Why take another photo?

I’ve been carrying a camera around since I was ten, recording events from my “magic carpet” as I tour this life. I started with a Brownie Instamatic camera, a gift from Mom and Dad, and now I use various digital Whats-its.

Sometimes I’d wonder, “Why do I take pictures?” I mean, aren’t there enough photos in the world already? Well yes, according to the New York Times article, Photos, Photos Everywhere, “The growth in the number of photos taken each year is exponential: It has nearly tripled since 2010 and is projected to grow to 1.3 trillion by 2017.” You can thank smartphones because “Seventy five percent of all photos are now taken with some kind of phone.”

berries, hiking, Kodiak, Alaska, island, fall, autumn, colors, iPhone, photography, Marion, Owen

I was hiking with a friend on a splendid September day on Kodiak Island. I turned to say something to her and spotted these bright orange bearberry leaves; and then the clouds shuffling across the blue sky, and so on. “Wait!” I said. I whipped out my iPhone…

Still, after 50 years (okay, do the math), I love making images. When everything comes together I want to shout, “Yes, that’s IT!” and I’m filled with a special connectedness and joy. 

This why-take-another-picture question held court on the back of my mind for years. Then I recently came across a passage by Paramahansa Yogananda which inspired me to mindfully reach beyond the physical activity of tripping the shutter.

Any time you become fascinated by some material creation, close your eyes, look within, and contemplate its Source.
—Paramahansa Yogananda

Brother LawrenceTo ‘look within and contemplate its Source’ is something we should do at all times. It’s called ‘practicing the presence.’ All true spiritual disciplines say that to improve our lot, we must think of Him (Her, Divine Friend, Spirit, Allah, whatever works for you). Such devotion does not take away from enjoying life, rather it enhances it. “There is no sweeter manner of living in the world than continuous communion with God,” said Brother Lawrence, a monk who lived in the 1600s.

I’m no saint. I struggle mightily with restlessness and distractions when I sit to meditate. But what continues to drive me onward is knowing that the only difference between me and a saint is that saints don’t give up.

My question for you is: What are you thinking about as you quilt, cook, run, paint, garden, golf, hike, program computers, walk your dog, dance, dine with a friend, backpack, study the stars…?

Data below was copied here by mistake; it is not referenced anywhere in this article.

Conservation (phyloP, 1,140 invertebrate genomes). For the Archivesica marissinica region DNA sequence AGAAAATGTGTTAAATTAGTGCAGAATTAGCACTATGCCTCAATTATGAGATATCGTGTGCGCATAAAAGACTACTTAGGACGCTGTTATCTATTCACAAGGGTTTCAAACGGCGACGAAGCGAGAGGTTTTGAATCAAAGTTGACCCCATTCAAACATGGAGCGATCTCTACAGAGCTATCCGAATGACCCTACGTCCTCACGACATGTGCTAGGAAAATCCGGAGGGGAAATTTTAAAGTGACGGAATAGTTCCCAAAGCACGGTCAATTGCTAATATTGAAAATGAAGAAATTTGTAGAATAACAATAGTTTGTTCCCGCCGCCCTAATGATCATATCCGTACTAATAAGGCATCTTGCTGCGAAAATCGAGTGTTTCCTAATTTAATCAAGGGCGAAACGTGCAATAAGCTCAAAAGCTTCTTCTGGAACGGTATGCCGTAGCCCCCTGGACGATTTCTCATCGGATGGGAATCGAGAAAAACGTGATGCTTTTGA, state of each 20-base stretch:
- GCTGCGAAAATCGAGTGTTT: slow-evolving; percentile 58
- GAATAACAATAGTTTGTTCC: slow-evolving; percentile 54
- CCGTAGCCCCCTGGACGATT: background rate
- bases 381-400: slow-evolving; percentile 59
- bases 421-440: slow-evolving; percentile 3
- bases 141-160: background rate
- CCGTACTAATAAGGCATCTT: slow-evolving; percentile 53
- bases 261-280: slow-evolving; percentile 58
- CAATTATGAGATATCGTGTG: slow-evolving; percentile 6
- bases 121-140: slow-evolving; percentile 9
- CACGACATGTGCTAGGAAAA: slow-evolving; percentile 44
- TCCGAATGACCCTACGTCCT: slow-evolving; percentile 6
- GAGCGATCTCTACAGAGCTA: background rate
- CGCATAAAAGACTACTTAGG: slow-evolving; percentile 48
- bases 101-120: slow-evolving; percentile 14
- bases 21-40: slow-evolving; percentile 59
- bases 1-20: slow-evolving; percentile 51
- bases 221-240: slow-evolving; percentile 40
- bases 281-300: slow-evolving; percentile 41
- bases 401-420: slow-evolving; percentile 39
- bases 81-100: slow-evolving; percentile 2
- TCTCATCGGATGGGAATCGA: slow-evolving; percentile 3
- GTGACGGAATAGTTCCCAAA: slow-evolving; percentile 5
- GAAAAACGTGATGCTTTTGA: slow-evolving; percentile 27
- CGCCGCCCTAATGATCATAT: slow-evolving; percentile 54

And does the world need another photograph?

Just askin’…

The time of business does not with me differ from the time of prayer, and in the noise and clatter of my kitchen, while several persons are at the same time calling for different things, I posses god in as great tranquilly as if I were upon my knees at the blessed sacrament. — Brother Lawrence

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12 Responses to Why take another photo?

  1. info@dianathompson.com says:

    Hi Marion,thanks for this little bit extra of your special insights.  I appreciate your introducing me to Brother Lawrence and your thoughts on being present no matter what the task or moment.all the best,Diana

    • marionowen says:

      It’s a sweet little book, Diana. His letters are such treasures. His devotion, even as he picks up a straw from the floor, is a shining example of what we are capable of doing in our own lives. Love to you!

  2. Candy Falatko says:

    Thank you for mentioning Brother Lawrence and for your photos and posts, Marion. Keeps Kodiak fresh in my memory.

  3. Alice says:

    The photo with the orange bearberry leaves is beautiful. Thanks for sharing it.

  4. Sharon says:

    I’m on this same page with you, Marion. Brownie camera when I was a kid, restlessness throughout my life. It’s my iPad that captures the photos I want these days. It’s mostly in my garden, even when doing the smallest chores, where I find inner peace, that spiritual connection.

    • marionowen says:

      Hi Sharon… sorry for the delay. We were out of town for a while, traveling in national parks in the West. Yup, I agree about the smallest chores. My garden now is pretty much put up for the winter; pickles and sauerkraut put up. Thanks for touching bases. Lots of love to you, Marion

  5. Terry says:

    Thank-you for reminding me that I have a choice to invite creation into my life daily.

  6. Melissa says:

    M. Have not heard from you in a while. What are you guys on planning for Thanksgiving? I’m going traditional N.E. this year and have big plans to have leftovers for sandwiches ;-). I know sounds boring but in previous years I’ve done SW and deep Southern. My favorite appetizer is celery stuffed with cream cheese and chopped stuffed olives. What is your family favorite? M.

    • marionowen says:

      Hi Melissa, we just returned from a month vacation — much needed after a busy, BUSY summer. Lots of changes, which I’ll write about soon. As far as food goes, for health reasons we’ve adopted a plant-based diet. Watch the documentary, “Forks Over Knives.” So, the long and short of it: No dairy, meat, or oils. Yes to grains, nuts, fruits, veggies and so on. Whew. I’m having to revamp my kitchen and pantry but really enjoying the journey.

  7. Melissa says:

    Marion, Glad to hear you are taking good care of yourself! I find East Indian and Italian cooking have some of the best meatless dishes. I don’t eat much meat but do love my cheese. Eat a lot of nuts; love walnuts and cashews. I’m not a big soy “substitute” food fan and am interested in hearing your take on that when you do get to updating us all on your new way of eating. Remember the best part of Thanksgiving are the side dishes – have a great day! M.

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